Under dark skies, the Double Cluster in Perseus is visible to the unaided eye. Each cluster contains over 300 blue-white super-giant stars. The two clusters are about 7,000 light-years away and were probably formed from the same star-forming region. First cataloged by Hipparchus as early as 130 B.C, they are currently cataloged as NGC 884 (on the left) and NGC 869.
48 minutes L and 112 minutes RGB on 2011-11-26 using a QSI 583 camera through an Astro-Physics 155mm refractor at f5.4 from northern New Jersey. North is up. ©2011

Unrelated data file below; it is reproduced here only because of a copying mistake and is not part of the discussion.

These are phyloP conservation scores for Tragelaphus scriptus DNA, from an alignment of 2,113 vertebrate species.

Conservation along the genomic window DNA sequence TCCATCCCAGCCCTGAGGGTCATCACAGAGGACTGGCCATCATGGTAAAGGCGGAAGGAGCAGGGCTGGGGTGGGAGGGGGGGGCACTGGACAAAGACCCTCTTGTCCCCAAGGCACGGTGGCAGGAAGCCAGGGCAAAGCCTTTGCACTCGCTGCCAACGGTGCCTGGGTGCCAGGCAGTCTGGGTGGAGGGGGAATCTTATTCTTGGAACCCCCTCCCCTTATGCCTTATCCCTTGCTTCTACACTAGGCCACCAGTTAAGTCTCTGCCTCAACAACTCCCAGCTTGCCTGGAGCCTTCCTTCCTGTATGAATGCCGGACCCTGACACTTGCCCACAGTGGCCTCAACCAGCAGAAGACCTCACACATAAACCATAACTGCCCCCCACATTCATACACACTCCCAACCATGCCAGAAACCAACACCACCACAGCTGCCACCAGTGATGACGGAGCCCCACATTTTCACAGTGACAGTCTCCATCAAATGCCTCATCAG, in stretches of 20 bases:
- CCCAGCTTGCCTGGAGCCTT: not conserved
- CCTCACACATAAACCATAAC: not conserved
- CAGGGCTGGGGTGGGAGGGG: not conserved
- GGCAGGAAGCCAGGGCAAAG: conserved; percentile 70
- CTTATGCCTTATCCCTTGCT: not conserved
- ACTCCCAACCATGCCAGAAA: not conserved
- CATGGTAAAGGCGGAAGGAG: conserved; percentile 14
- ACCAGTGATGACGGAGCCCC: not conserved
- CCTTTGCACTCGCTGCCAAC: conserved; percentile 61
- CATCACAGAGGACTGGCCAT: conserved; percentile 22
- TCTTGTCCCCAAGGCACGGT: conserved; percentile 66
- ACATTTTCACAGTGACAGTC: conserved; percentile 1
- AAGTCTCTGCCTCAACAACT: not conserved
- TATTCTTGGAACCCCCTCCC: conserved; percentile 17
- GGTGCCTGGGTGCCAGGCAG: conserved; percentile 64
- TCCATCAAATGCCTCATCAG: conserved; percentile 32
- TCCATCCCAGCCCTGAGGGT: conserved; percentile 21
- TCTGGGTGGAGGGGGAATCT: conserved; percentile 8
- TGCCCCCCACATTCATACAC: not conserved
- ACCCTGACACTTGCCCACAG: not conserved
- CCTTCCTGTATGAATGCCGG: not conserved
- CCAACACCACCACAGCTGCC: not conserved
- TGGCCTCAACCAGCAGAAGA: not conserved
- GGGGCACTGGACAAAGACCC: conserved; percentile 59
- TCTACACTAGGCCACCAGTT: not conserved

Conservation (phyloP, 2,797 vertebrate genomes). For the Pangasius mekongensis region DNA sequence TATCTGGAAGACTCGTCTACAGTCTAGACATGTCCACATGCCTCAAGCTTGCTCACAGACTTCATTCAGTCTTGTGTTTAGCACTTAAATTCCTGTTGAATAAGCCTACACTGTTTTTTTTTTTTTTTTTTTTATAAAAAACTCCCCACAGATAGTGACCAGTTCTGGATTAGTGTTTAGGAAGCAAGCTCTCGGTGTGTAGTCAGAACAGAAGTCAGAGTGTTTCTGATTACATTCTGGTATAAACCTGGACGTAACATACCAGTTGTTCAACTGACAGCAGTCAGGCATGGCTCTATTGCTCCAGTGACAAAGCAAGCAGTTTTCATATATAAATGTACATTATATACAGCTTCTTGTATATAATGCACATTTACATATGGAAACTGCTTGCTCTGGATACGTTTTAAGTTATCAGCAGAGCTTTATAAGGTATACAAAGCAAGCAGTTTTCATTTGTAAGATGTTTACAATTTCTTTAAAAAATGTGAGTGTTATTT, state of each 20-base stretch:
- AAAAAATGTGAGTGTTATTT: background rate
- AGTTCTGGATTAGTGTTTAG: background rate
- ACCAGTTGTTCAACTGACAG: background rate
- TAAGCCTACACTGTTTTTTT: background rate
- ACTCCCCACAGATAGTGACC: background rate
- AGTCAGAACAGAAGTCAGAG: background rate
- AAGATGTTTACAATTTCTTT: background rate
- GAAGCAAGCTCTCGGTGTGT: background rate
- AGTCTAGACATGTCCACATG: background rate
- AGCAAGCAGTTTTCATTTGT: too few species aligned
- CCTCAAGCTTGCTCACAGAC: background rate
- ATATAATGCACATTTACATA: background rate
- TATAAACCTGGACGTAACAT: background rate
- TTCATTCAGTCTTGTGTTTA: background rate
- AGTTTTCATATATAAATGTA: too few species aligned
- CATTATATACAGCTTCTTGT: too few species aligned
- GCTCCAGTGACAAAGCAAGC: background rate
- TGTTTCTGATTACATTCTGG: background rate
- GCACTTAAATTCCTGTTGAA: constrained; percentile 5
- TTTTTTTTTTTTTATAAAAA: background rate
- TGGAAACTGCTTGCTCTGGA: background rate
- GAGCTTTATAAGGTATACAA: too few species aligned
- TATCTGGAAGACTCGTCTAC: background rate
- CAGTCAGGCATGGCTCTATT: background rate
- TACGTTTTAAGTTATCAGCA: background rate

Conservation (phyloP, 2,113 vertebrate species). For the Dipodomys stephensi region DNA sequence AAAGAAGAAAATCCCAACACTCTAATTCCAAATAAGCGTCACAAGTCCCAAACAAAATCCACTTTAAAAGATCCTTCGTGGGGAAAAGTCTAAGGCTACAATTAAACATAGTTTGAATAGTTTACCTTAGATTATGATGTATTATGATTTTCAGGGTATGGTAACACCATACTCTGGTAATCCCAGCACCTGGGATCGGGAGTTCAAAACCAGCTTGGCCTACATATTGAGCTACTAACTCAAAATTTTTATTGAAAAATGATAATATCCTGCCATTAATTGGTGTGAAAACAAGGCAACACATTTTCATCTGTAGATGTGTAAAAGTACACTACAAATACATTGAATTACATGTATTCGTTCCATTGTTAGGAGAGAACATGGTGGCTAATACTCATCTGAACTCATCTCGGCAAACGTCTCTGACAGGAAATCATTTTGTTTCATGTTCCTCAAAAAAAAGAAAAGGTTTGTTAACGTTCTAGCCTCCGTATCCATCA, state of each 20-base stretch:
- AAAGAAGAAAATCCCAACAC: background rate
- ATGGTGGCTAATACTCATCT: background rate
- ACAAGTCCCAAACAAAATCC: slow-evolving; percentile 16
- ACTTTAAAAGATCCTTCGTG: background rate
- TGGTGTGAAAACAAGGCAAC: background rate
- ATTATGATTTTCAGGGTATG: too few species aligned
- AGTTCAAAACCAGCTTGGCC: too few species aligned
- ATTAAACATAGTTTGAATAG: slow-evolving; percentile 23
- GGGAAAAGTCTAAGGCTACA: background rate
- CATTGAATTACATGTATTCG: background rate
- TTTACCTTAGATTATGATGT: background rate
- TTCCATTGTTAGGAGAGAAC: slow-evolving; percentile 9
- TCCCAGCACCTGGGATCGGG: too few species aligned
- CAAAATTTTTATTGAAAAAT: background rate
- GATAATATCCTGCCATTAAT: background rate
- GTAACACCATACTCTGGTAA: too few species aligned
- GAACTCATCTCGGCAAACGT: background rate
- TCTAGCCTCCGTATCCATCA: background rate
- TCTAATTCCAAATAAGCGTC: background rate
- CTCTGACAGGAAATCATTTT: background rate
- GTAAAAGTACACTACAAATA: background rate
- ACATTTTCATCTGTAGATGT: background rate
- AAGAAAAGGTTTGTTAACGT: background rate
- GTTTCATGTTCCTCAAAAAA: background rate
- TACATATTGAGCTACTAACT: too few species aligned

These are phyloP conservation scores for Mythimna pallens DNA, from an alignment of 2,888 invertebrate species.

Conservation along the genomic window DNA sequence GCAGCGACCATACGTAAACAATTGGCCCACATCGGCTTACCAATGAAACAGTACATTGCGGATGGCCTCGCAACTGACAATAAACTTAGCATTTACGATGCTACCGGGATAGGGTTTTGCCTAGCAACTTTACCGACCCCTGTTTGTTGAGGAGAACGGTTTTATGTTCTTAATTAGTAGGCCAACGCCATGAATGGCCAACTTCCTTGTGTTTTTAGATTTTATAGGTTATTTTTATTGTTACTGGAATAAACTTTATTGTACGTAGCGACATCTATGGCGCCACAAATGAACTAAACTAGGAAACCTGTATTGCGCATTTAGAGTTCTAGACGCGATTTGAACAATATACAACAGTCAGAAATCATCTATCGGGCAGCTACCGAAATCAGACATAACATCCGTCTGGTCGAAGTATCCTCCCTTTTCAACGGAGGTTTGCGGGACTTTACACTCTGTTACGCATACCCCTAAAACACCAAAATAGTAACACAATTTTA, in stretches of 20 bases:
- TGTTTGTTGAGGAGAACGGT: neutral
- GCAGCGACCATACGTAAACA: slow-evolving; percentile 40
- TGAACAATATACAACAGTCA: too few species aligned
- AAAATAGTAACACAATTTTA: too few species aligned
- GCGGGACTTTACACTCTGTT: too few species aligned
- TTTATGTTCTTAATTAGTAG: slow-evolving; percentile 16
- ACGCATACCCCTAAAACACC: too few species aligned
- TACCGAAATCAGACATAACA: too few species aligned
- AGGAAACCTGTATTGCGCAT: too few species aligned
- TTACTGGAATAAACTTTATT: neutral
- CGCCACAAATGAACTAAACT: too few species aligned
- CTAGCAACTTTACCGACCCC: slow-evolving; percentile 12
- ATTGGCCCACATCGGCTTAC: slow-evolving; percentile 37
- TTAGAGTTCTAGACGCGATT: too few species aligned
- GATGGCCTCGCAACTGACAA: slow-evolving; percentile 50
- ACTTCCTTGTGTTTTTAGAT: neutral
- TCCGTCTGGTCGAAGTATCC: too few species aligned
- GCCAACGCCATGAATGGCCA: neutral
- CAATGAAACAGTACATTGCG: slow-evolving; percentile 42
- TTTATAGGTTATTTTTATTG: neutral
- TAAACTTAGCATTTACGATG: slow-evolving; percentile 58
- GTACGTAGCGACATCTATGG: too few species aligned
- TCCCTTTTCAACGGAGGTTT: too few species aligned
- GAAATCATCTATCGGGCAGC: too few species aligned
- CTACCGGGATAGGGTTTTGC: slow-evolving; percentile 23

An older, film-based image of the double cluster. (Comparison to the above ccd-based image shows that the film was not particularly sensitive to blue light.)
Astro-Physics 155 mm refractor at f7.1. One 30 minute exposure on gas-hypersensitized Kodak Pro PPF 400 color negative film. October 12, 1999 from northeast Pennsylvania. ©1999